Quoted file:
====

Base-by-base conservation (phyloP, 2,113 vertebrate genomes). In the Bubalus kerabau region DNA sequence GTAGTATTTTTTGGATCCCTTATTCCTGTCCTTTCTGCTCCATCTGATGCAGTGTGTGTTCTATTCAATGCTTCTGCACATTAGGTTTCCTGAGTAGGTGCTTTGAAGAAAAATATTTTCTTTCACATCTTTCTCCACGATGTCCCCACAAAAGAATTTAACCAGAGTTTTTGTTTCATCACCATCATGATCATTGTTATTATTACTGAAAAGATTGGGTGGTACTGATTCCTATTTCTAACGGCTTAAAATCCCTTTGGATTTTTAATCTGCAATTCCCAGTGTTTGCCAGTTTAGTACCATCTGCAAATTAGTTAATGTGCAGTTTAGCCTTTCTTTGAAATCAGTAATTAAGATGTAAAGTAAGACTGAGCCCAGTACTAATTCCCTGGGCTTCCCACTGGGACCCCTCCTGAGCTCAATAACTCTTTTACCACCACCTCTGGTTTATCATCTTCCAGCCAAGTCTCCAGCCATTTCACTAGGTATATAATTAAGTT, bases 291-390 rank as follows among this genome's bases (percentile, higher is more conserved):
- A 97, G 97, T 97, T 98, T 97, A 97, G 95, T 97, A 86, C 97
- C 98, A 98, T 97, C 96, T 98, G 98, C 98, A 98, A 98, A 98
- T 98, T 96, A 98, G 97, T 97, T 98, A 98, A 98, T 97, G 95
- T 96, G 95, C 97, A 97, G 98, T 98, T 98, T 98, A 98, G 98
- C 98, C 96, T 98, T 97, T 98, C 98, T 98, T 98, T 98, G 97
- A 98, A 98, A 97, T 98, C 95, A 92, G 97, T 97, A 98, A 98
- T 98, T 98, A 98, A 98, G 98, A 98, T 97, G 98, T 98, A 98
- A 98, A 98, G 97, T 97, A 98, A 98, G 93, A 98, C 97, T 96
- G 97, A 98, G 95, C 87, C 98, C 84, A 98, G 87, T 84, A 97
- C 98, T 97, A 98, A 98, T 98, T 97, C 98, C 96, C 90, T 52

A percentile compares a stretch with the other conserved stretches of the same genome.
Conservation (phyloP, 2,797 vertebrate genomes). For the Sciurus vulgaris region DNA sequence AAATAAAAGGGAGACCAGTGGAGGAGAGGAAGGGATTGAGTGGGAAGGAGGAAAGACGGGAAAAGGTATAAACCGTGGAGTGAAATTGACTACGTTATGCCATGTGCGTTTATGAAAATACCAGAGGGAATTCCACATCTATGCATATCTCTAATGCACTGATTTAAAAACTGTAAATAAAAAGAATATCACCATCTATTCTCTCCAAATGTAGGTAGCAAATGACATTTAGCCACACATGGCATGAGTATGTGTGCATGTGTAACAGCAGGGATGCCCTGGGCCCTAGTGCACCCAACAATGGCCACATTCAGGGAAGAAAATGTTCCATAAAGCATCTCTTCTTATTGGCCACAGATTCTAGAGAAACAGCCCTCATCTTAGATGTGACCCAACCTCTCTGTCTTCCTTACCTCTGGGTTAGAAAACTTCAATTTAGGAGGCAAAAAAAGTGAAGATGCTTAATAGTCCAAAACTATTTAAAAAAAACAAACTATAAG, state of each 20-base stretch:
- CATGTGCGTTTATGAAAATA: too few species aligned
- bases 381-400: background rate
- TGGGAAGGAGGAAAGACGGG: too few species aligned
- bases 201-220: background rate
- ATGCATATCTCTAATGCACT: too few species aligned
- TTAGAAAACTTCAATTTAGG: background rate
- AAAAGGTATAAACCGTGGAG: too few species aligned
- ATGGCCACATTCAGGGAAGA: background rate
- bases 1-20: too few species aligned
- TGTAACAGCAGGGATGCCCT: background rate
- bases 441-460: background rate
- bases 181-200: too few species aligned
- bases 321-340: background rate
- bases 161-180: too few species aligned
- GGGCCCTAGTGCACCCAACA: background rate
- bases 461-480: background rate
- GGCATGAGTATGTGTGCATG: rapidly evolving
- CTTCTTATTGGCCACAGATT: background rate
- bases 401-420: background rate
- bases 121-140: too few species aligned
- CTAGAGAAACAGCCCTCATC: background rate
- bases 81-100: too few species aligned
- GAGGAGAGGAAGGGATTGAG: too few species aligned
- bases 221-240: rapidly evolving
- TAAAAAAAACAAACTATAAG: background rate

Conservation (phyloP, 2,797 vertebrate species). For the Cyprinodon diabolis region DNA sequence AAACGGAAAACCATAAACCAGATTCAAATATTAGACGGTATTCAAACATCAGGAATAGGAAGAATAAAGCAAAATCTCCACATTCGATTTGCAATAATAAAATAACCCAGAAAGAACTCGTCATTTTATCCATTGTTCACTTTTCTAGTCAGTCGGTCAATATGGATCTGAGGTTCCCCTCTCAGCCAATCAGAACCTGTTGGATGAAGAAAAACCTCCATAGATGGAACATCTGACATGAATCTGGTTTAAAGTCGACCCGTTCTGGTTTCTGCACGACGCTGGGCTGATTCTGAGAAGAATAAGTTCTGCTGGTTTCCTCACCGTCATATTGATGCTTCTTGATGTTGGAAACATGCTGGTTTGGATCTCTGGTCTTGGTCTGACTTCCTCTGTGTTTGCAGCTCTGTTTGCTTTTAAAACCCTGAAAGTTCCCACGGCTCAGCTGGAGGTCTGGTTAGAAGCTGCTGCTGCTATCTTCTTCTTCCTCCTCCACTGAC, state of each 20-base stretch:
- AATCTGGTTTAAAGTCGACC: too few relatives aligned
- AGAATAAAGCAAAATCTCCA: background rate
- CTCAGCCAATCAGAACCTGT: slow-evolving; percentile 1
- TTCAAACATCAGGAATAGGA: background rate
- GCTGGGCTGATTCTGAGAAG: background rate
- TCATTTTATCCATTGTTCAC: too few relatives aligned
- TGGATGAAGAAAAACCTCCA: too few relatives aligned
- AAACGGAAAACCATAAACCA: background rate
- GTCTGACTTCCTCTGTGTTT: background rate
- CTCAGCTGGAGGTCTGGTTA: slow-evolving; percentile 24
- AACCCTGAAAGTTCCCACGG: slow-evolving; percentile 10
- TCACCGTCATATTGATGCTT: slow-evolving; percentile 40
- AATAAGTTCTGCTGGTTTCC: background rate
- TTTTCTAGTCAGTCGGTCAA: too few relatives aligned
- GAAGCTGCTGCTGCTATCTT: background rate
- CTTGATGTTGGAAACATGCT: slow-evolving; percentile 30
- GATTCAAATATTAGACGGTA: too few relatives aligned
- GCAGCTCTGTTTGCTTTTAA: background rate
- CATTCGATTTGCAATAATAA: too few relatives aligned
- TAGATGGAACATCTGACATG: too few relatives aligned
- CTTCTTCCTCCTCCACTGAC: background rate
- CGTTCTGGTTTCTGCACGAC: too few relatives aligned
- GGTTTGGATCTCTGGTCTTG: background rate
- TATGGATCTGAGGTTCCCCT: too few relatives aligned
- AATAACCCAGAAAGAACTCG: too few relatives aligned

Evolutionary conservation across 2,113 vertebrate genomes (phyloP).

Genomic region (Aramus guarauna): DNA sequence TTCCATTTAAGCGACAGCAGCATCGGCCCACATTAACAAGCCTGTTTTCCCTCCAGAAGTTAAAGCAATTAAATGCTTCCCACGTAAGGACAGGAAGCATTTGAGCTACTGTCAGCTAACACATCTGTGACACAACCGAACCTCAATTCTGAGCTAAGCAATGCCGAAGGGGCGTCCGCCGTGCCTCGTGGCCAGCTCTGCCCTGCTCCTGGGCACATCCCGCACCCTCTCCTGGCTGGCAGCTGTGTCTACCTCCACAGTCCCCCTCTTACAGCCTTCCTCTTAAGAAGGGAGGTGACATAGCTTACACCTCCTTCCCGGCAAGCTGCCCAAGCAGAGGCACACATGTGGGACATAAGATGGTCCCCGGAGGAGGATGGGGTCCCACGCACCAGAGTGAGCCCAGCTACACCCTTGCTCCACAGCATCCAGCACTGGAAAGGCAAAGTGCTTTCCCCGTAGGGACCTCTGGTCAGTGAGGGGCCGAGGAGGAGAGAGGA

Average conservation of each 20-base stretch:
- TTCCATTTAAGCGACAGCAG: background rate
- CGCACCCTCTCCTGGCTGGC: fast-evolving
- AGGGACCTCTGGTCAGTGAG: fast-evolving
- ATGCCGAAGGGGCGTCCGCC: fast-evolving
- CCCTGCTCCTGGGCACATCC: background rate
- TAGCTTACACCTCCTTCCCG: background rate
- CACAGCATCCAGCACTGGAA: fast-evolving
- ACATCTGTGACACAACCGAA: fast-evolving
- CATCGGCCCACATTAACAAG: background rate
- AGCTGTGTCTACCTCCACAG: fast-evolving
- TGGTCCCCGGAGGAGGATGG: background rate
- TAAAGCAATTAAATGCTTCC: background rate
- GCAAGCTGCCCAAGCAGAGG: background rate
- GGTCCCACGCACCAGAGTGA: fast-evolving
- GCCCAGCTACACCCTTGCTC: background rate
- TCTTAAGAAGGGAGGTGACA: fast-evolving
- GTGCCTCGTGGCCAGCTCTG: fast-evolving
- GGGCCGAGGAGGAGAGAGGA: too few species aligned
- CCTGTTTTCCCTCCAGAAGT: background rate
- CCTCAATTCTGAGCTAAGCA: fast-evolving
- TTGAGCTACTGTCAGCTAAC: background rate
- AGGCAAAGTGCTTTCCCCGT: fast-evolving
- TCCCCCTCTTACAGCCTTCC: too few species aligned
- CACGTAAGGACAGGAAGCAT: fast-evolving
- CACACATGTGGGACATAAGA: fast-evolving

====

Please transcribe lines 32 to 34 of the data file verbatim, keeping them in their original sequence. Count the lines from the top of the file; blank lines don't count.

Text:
- bases 401-420: background rate
- bases 121-140: too few species aligned
- CTAGAGAAACAGCCCTCATC: background rate